Katrina devastated not only Louisiana and its residents -- but the U.S. economy -- destroying infrastructure and damaging critical refineries so severely that some were out of service for a year, leading to a spike in the price of gasoline. Coastal wetlands are a first line of defense for coastal Louisiana communities because they reduce storm surge and protect levees. MRGO has damaged almost 600,000 acres of wetlands and coastal ecosystem, including totally destroying more than 27,000 acres of wetlands. Congress has been unable to fund restoration of MRGO wetlands – and four other major coastal restoration projects it authorized in the 2007 Water Resources Development Act -- because the Corps has not completed the design and engineering of the projects. The Corps says the MRGO Ecosystem Restoration Plan -- which must be completed before rebuilding MRGO wetlands -- won't be completed until March 2011, nearly three years after the congressionally-mandated deadline of May 2008.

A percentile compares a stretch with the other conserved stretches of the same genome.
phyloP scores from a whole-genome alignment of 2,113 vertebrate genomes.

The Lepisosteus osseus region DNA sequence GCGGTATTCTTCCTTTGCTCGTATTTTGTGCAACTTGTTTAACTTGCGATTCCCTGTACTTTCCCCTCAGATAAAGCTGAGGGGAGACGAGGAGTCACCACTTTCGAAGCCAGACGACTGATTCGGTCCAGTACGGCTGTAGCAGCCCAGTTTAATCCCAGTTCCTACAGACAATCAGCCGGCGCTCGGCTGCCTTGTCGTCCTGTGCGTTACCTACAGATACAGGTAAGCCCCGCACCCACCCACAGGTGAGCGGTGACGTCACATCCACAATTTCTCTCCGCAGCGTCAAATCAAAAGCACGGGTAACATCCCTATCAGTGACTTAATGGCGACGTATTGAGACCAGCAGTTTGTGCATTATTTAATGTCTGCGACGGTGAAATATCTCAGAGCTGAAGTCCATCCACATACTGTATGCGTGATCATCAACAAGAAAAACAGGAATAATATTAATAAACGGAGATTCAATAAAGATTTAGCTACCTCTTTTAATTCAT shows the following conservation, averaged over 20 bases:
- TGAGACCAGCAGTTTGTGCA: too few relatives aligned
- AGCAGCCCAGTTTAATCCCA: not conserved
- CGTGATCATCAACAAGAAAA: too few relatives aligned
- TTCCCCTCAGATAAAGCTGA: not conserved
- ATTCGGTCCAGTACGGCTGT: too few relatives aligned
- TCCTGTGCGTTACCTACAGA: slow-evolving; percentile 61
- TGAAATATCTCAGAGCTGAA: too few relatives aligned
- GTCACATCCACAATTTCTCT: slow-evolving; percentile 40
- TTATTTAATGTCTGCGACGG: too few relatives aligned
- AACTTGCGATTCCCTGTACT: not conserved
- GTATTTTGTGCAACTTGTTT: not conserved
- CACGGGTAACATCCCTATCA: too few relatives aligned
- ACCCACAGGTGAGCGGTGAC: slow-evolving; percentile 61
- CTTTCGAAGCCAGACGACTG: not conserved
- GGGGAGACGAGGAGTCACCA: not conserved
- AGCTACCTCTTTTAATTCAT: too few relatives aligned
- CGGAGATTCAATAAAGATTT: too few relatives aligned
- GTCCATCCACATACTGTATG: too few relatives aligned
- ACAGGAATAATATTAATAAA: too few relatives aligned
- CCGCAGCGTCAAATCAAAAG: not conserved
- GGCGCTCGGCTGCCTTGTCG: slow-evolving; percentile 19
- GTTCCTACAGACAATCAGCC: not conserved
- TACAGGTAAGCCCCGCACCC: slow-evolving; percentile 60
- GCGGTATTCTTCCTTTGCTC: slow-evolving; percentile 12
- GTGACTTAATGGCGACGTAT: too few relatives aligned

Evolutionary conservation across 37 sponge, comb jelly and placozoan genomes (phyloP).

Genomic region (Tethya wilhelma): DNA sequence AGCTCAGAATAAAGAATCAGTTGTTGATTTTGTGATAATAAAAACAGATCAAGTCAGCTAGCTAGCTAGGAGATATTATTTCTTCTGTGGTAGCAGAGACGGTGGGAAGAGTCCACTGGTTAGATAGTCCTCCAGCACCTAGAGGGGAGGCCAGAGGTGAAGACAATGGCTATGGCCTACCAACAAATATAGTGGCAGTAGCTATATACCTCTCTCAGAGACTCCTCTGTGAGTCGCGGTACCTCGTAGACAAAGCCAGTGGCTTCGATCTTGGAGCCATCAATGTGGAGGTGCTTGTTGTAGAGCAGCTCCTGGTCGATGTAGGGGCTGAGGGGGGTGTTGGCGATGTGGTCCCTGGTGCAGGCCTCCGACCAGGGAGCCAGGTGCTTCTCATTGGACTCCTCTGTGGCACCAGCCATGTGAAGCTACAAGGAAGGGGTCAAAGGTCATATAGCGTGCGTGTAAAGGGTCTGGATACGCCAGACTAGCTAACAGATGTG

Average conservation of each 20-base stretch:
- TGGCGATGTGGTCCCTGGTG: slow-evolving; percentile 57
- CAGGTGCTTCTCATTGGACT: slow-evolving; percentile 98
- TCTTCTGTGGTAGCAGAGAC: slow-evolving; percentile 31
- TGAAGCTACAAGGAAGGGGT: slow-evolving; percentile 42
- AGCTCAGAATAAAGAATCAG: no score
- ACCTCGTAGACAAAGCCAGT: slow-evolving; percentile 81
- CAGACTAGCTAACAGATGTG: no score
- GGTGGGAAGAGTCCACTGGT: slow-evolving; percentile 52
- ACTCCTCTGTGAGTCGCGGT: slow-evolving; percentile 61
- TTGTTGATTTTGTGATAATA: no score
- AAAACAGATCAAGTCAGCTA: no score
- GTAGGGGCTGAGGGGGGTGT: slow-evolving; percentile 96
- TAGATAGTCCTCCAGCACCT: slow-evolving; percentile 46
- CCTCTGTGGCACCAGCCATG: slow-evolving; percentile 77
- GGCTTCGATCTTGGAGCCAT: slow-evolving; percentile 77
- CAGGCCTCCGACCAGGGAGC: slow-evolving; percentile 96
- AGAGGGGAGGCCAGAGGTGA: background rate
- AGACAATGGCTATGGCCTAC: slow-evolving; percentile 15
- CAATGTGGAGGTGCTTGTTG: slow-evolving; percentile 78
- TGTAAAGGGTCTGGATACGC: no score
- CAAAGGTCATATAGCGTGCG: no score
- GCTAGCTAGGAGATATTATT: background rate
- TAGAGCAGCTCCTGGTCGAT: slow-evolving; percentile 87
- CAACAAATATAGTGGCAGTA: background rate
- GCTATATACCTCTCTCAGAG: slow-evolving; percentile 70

Take a look at the alarming statistics from Facing South on the legacy of Katrina and the flood. They will show that four years after Katrina Louisiana is not close to being made whole and many of her people are still suffering grievously.

Eloquently laments Phyllis Montana LeBlanc, who appeared in Spike Lee's seminal "When the Levees Broke,"